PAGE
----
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Discussion Starter #1
I like to look at a load's theoretical performance before I decide whether or not to use it. Can somebody tell me what the math is for Thorniley Stopping Power? I know that I can go to Beartooth's Ballistician's Corner and plug in the numbers, but I have very limited access to the net - just what the friendly gals here at the library will permit, about a half hour at a time.

DC
 

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DMC, I do not know the math for the Thorniley.
But the Taylor knok out value is a very good cartridge comparison formula.

bullet dia. X bullet weight X muzzle velocity / 7000 gns.
.458 x 465 X 2300 fps / 7000 =69.975

this is a way to compare different cartridges that you know will work, to compare against cartridges you want to see if they will work.

Hope this helps,
Halfbreed
 

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Discussion Starter #3
Thanks for the reply. I've played with the TKO and Lyman's OGW as well as Keith's LbFt. I think any of them give a truer picture than FPE. Was curious about Thorniley. It gives some weight to bullet diameter, but doesn't seem to give as much as Taylor's.

DC
 

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DMC said:
Thanks for the reply. I've played with the TKO and Lyman's OGW as well as Keith's LbFt. I think any of them give a truer picture than FPE. Was curious about Thorniley. It gives some weight to bullet diameter, but doesn't seem to give as much as Taylor's.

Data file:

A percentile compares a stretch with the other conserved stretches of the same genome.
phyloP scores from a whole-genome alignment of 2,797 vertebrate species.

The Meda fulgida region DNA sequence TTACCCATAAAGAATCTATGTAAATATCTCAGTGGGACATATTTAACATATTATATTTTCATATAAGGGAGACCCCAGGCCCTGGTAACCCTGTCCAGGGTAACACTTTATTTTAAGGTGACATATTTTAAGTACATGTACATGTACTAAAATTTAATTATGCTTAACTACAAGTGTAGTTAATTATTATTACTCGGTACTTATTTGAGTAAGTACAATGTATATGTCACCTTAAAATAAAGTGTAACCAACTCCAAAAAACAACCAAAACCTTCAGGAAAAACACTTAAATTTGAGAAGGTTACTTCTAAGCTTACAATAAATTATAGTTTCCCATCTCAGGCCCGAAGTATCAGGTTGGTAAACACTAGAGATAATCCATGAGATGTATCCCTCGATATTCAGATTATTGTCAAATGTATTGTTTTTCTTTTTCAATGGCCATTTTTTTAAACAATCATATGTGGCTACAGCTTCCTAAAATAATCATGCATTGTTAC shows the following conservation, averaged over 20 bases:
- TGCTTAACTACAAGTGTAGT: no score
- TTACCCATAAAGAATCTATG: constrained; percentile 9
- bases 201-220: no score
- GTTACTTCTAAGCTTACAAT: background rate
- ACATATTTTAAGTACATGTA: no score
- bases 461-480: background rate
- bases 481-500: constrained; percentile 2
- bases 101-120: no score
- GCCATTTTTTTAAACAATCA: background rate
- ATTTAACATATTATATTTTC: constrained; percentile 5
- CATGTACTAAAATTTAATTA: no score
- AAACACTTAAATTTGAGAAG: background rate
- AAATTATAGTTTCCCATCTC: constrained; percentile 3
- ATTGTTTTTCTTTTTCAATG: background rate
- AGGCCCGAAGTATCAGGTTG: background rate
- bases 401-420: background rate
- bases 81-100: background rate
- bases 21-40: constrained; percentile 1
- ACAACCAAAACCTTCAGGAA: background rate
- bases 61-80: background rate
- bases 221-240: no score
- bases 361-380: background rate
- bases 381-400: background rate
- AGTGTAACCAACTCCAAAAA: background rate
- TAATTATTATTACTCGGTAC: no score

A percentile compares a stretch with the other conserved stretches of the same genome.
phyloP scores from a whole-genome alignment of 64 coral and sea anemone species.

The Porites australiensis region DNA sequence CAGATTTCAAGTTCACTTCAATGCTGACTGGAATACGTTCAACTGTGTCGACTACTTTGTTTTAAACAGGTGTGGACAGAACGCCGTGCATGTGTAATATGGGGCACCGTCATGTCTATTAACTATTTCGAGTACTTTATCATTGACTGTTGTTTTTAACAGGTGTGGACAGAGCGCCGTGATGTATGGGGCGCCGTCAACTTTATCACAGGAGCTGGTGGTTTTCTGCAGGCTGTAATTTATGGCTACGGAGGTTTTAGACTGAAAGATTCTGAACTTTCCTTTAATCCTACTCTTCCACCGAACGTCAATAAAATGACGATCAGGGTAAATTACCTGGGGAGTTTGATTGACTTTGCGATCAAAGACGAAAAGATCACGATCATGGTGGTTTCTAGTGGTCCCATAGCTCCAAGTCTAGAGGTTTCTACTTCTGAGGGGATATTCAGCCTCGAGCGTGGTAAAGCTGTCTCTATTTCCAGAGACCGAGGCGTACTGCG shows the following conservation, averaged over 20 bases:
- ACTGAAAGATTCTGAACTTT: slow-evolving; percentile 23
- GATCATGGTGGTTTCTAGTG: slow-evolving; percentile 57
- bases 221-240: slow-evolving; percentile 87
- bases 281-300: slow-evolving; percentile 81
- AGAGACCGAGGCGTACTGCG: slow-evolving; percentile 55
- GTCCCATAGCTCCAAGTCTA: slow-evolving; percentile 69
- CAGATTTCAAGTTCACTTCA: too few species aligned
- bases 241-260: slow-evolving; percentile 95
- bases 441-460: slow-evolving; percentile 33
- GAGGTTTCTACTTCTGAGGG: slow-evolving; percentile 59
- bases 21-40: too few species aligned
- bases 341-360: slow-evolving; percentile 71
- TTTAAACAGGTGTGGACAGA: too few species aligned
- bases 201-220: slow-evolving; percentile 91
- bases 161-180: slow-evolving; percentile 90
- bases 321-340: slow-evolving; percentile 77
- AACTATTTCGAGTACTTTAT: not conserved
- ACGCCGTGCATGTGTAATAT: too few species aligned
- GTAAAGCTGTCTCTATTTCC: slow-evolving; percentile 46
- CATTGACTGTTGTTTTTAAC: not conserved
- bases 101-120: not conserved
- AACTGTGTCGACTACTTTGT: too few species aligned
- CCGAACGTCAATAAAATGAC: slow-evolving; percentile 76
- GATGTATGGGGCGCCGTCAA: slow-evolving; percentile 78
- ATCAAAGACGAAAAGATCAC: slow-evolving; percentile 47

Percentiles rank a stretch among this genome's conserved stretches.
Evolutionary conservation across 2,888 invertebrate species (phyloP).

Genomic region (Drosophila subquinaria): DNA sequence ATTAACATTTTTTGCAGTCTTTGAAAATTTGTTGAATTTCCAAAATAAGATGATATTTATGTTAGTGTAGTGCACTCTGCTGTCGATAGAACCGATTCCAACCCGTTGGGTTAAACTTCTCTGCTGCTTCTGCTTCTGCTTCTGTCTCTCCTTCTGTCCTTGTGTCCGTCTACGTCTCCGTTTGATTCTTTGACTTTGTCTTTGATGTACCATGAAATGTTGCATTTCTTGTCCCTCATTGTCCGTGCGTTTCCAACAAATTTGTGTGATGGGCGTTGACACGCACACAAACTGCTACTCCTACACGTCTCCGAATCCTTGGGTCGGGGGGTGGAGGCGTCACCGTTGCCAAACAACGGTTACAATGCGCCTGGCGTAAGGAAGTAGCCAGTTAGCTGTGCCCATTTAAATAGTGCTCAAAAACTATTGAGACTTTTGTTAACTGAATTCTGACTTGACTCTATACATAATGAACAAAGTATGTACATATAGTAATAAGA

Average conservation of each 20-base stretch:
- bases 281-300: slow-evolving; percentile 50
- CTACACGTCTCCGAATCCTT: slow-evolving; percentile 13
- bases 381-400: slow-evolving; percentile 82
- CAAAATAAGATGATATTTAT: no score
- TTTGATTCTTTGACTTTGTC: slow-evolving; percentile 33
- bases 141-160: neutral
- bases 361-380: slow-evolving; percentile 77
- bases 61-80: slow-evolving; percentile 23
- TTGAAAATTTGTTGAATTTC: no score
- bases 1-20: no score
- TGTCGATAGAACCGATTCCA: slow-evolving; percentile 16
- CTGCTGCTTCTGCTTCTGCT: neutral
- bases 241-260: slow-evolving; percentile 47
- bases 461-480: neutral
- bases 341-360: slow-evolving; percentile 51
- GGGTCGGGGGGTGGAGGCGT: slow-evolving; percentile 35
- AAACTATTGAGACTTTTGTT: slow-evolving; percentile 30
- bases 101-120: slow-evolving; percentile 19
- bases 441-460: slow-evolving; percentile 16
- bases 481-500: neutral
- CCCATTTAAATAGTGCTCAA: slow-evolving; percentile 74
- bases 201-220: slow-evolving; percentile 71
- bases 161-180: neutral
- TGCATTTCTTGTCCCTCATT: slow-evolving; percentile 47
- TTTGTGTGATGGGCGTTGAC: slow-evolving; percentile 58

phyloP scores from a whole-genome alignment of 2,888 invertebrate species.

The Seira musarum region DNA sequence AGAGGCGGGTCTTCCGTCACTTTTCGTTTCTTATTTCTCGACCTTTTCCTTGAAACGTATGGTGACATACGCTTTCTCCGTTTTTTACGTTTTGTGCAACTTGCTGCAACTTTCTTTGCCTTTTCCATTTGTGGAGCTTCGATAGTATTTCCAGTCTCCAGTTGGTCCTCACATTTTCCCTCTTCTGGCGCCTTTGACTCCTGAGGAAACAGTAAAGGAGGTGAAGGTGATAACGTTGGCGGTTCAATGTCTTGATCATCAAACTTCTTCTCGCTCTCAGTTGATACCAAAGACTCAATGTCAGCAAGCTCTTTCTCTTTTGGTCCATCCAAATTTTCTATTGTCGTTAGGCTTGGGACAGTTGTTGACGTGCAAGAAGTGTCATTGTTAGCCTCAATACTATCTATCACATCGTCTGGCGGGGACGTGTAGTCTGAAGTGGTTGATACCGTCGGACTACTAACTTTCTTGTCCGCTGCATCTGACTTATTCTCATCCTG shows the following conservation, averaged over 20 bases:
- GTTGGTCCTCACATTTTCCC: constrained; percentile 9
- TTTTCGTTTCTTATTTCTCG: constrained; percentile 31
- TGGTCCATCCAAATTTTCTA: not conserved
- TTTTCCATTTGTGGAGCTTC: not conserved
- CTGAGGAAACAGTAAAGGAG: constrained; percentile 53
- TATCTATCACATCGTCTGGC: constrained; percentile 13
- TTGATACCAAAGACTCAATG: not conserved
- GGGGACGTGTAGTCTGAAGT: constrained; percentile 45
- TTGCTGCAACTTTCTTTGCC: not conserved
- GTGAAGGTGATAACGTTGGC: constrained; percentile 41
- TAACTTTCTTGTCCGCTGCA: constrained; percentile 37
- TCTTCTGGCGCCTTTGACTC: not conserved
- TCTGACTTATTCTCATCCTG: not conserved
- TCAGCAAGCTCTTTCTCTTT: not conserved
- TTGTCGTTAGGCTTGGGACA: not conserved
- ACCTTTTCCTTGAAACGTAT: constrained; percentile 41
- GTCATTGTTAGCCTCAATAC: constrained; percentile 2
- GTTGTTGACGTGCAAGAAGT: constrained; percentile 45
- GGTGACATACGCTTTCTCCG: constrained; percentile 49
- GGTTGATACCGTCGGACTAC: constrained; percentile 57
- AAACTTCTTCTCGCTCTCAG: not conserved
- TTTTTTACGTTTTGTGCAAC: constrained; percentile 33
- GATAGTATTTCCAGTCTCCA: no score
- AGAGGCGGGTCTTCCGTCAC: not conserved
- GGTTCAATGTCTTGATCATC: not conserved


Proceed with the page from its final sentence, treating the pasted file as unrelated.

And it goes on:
DC
Hi DMC,

I was cruising over the old posts and I saw your question. I am curious also as to what the Thorniley formula is. I have ran some numbers through it and the formula appears to be the following.

=2.866*velocity[fps]*(bullet weight[grains]/7000)*SquareRoot(bullet diameter[in])

The square root of the bullet diameter explains why the Thorniley stopping power value does not weigh diameter as heavily as the Taylor formula does.
 

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I have played with these formula for about fifty years now, first one and then the other. All are better that the standard ft/lbs/KE (which in itself is just a factor). Peter Thornily's has a lot going for it.
I give you another factor formula that I have developed, for you to play with, based on some things we have learned along the way. The others are based on a non-expanding bullet.....mine works both ways:
Maplat Area X Sectional Density X Velocity = Power Factor
Try it out!.........James
 

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James Gates said:
I have played with these formula for about fifty years now, first one and then the other. All are better that the standard ft/lbs/KE (which in itself is just a factor). Peter Thornily's has a lot going for it.
I give you another factor formula that I have developed, for you to play with, based on some things we have learned along the way. The others are based on a non-expanding bullet.....mine works both ways:
Maplat Area X Sectional Density X Velocity = Power Factor
Try it out!.........James
James,

Haven't tried your formula yet, but it's interesting. What about bullets that have a very small Maplat area, e.g. pointed bullets? Since you are including Maplat area in your formula, does this imply that you're a hard-cast guy?